For better or worse, you get the feeling that if Zorn’s ship is sinking, he’s gonna take Campbell down with him.

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Theismann: Sherm Lewis Calling Plays 'Absolutely Worst' Decision

Former Skins QB and NFL MVP Joe Theismann is the latest player from the team’s ever distant glory years to publicly rebuke the team’s direction, or lack thereof (although he did not do so from atop a pile of wood). Last week Theismann made headlines when he picked the Chiefs to beat his former team. This week? Theismann is ripping the decision to install former bingo caller Sherm Lewis as the team’s offensive play caller. Dan Steinberg’s DC Sports Bog transcribed Theismann’s appearance on ESPN 980:

I guess they’re talking about Sherm Lewis being the playcaller. That is absolutely the worst thing that this organization can do. You cannot have someone who has not spent time in training camp, doesn’t know the players, doesn’t know the system, turn around and call plays. That would be the complete worst thing that this football team could do.

As Steinberg pointed out earlier, last week Clinton Portis and Chris Cooley – the team’s two biggest offensive threats – said that they had not interacted or met with Sherm Lewis at all yet.

Theismann went on to point out what Dan Daly of the Washington Times noted earlier in the day: the playcalling and quarterback play are not the biggest issues for the Skins on the offensive side of the ball. Again, from Theismann’s ESPN 980 appearance:

We talked last week on this show, hey, a change at quarterback, maybe it makes a difference. I’m telling you folks, unless Jason Campbell is behind [a different] offensive line, no quarterback has a chance to move around and make plays….It’s not Todd’s fault, it’s the fact that offensive line is patchwork at best at this point….The offense is horrible.

While Theismann proved himself to be a blowhard during his announcing days, it's difficult to disagree with any of his analysis here. And being without Pro Bowl LT Chris Samuels again on Monday night certainly won’t help matters. Should be quite a game, with the Eagles looking to take out their frustration after last week’s loss to the lowly Raiders. Are you ready for…a blowout?

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What Every Skins Fan Knows: Cerrato Is The Problem

SB Nation’s Hogs Haven analyzes Sunday’s embarrassing game for the Redskins before making the point that even the most casual Redskins observer knows: Nothing will be fixed until Vinny Cerrato is replaced:

So Cerrato and Snyder took away Zorn’s play-calling status. Big deal. That is not admitting you have a problem. Firing Zorn would not be admitting you have a problem (though if I was Zorn, I would not take much more of this before resigning). Terminating Vinny Cerrato and deciding that the franchise is now going to go in another direction with a proven, credentialed football mind would be both admitting you have a problem and honestly working to correct it.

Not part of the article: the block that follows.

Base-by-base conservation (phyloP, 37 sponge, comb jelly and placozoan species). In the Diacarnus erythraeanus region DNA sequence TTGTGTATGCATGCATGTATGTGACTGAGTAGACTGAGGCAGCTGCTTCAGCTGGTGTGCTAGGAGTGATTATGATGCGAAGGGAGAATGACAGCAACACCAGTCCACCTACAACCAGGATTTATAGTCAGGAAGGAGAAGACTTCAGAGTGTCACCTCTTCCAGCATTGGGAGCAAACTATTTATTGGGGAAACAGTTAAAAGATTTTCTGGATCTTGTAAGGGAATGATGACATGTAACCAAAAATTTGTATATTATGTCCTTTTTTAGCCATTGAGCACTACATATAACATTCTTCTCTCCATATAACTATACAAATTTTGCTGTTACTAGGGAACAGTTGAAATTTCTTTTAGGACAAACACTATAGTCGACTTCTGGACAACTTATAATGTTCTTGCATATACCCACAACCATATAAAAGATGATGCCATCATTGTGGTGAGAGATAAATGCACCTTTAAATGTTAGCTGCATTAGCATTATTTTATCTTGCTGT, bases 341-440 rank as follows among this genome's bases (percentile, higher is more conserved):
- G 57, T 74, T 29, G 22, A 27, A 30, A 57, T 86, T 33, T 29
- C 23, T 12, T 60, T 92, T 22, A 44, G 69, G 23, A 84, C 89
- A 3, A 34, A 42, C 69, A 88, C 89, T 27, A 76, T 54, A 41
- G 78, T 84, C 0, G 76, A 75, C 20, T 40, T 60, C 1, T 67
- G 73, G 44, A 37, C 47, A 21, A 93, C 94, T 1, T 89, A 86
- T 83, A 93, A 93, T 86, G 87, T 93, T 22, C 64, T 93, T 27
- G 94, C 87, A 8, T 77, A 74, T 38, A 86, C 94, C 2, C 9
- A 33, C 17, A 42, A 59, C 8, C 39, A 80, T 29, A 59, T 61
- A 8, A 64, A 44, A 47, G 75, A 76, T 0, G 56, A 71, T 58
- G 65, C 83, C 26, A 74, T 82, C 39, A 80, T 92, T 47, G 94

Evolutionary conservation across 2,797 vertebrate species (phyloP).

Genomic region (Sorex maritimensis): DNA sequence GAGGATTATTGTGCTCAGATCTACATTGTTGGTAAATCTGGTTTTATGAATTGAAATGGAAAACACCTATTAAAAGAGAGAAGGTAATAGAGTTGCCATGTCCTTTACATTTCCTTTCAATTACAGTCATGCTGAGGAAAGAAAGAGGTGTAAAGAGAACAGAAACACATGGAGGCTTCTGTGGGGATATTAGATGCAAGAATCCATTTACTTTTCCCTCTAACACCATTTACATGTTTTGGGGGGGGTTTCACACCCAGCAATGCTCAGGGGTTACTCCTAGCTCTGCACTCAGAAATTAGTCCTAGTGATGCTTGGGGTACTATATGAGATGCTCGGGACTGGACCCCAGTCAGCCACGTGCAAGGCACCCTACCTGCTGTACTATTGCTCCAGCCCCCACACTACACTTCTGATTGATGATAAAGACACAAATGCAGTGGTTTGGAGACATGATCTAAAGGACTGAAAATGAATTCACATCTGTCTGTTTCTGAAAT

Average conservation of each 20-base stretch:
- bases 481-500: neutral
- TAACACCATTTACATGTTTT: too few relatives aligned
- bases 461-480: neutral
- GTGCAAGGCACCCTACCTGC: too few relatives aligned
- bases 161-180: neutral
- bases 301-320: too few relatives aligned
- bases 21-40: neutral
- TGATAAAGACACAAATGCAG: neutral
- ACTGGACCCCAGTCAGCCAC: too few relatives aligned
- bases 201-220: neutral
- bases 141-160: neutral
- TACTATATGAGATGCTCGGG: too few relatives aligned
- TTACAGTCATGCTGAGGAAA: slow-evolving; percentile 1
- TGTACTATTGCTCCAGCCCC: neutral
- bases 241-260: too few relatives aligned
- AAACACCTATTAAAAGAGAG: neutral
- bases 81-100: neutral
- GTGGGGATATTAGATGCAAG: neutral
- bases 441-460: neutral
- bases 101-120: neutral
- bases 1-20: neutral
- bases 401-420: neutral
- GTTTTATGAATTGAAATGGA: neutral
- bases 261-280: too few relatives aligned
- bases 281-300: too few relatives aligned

Only then will we know we have reached rock bottom. And only then can we all be confident that we will indeed go up from there.

Until that day comes, the Skins should expect to hit new lows, especially with their upcoming schedule: Eagles, Falcons, Broncos, Cowboys, Eagles, Saints. That should go well for them.

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Who Would Replace Zorn As Interim Coach?

Via Dan Steinberg’s DC Sports Bog comes Adam Schefter’s confirmation that secondary coach Jerry Gray appears to be the frontrunner to serve as interim coach if/when Jim Zorn is fired, as previously reported. Offensive line coach Joe Bugel would reportedly be the team’s second choice.

Michael Wilbon for one thinks the team should turn to defensive coordinator Greg Blache first, with Jerry Gray as the backup plan.

Regardless of who the Skins eventually tap to replace Zorn (yes, let’s stop pretending; this is a given), the fact remains that Snyder and Cerrato should have taken care of this after yesterday’s loss rather than dragging it out, as both Player Hater’s Ball and Thom Loverro of the Washington Times remind us. From Player Hater’s Ball:

Snyder and Cerrato tried to do something about the situation tonight but, as usual, swung, missed and hit themselves in the crotch with the effort. […] It’s not like Zorn’s playcalling has been so good that it ever made him indispensable. The whole point is that he’s terrible at calling plays. It’s the main reason he should be fired. How is his main flaw being used as a defense of keeping his job? […] Stripping Zorn of his playcalling duties makes him COMPLETELY superfluous. There’s LESS reason to keep him around now. What’s he going to work on all day now, timeout management? What changes now? Why does this make the team better? Firing Zorn makes the team better because it will light a fire under apathetic players and disinterested fans. Keeping Zorn around as a sort of lameduck coach accomplishes what, exactly?

Thom Loverro meanwhile points out that by keeping Zorn for at least another week, the Skins just keep themselves in the headlines, as people speculate on Zorn’s future: